One after another, the cards showed her a sheaf of fortunes: all changed, all terrible. On The Star, a falling fire-drake plunged, trailing sulfurous light and smoke, onto the sketched suggestion of a crowd beneath. For Temperance, dull, lumpen fluid sludged from the veiled figure's pitcher. The Hanged Man creaked in the wind, flies swarming his gibbet, gore-crows at his eyes. The Sun in eclipse, stained and smudged, bruised the sky like a sore. Justice's scales tilted, the feather broken in half, the heart cracked black as coal or clinker. The Lovers no longer held hands face-to-face but grew into one another, lip and foot and finger, like something softening into mold.


I think this quote exemplifies both what I like about Taaffe--her energy, her ability to write in charged images, her intrinsic lyricism--and the cliches that sometimes inhabit her work--the "bruised" sky (with the anti-climax of "sore" following it), the "heart cracked black as coal." I suppose you could argue that in the second example Taaffe is trying to subvert the cliche or uses it intentionally, but I'm not sure it works.

And yet, there are pages and pages of superlative descriptions as well. "Her hair had become a froth of stars and glowing tides..." "...she did not look as though she would cast any more shadow than a floating handful of straw..." Generally, it is impossible to resist the power of Taaffe's prose and I wouldn't be surprised to see some of the stronger stories on year's best lists. (The "unicorn" story is delightful, too--I didn't expect to like it at all and was drawn in.)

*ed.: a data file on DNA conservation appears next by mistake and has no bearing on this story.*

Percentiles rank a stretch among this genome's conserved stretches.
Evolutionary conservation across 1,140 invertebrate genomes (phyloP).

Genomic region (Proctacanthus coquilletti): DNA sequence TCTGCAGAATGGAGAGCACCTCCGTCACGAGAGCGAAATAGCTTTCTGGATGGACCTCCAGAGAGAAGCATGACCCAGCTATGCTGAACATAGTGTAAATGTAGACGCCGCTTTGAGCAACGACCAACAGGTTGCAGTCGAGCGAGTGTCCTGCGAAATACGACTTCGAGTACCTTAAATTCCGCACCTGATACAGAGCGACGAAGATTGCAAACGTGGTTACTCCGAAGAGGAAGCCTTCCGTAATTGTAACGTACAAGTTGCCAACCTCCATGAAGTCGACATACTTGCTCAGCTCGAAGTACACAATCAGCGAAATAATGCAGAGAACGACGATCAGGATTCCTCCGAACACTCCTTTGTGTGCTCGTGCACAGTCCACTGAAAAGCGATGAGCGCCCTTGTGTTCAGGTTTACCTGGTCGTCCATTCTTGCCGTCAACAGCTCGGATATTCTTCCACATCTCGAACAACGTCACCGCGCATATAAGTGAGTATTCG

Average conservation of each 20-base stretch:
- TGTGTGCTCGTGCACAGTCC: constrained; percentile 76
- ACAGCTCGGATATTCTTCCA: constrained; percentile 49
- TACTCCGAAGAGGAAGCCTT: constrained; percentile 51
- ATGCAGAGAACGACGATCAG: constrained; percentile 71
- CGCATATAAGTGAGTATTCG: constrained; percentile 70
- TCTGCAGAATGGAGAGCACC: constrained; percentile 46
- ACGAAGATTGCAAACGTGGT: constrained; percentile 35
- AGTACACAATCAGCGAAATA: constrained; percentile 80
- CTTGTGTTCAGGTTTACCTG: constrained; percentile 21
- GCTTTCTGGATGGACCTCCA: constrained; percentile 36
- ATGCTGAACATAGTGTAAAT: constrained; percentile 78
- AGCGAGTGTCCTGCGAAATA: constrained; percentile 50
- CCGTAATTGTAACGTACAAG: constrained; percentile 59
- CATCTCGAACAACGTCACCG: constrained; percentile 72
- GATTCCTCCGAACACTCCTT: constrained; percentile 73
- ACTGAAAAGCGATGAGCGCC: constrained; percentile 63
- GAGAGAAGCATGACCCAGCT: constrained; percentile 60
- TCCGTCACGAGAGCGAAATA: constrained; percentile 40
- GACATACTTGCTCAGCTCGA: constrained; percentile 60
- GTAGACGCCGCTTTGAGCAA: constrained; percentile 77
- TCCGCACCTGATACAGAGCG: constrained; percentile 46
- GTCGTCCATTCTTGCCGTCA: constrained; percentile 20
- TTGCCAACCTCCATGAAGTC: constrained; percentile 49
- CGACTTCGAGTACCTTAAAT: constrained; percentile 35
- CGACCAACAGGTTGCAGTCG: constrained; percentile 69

Taaffe's collection promises a long, exciting career. I am energized by the thought of her next collection, her first novel, her poetry. It reminds me of being young. In the meantime, Singing Innocence and Experience is, in its exuberance, its lyricism, and its sincerity, still better than ninety percent of the short story collections being published in genre this year.

The Walking of the Plank

Publishers Weekly had this to say about Songs of Innocence and Experience:

At times the richness and sheer density of the author's wordcraft goes slightly over the top, as in the sensual "Nights with Belilah" and the tragic "Retrospective." Despite the presence of a few too many earnest young student-artists and musicians obsessed with love or knowledge, Taaffe's gift for evoking mood and revealing hard truths beautifully is nothing short of marvelous.


Sonya very kindly agreed to take time out of her busy study schedule to answer my silly five questions...



Why should readers pick up your book(s) as opposed to, say, just about anybody else's book(s)?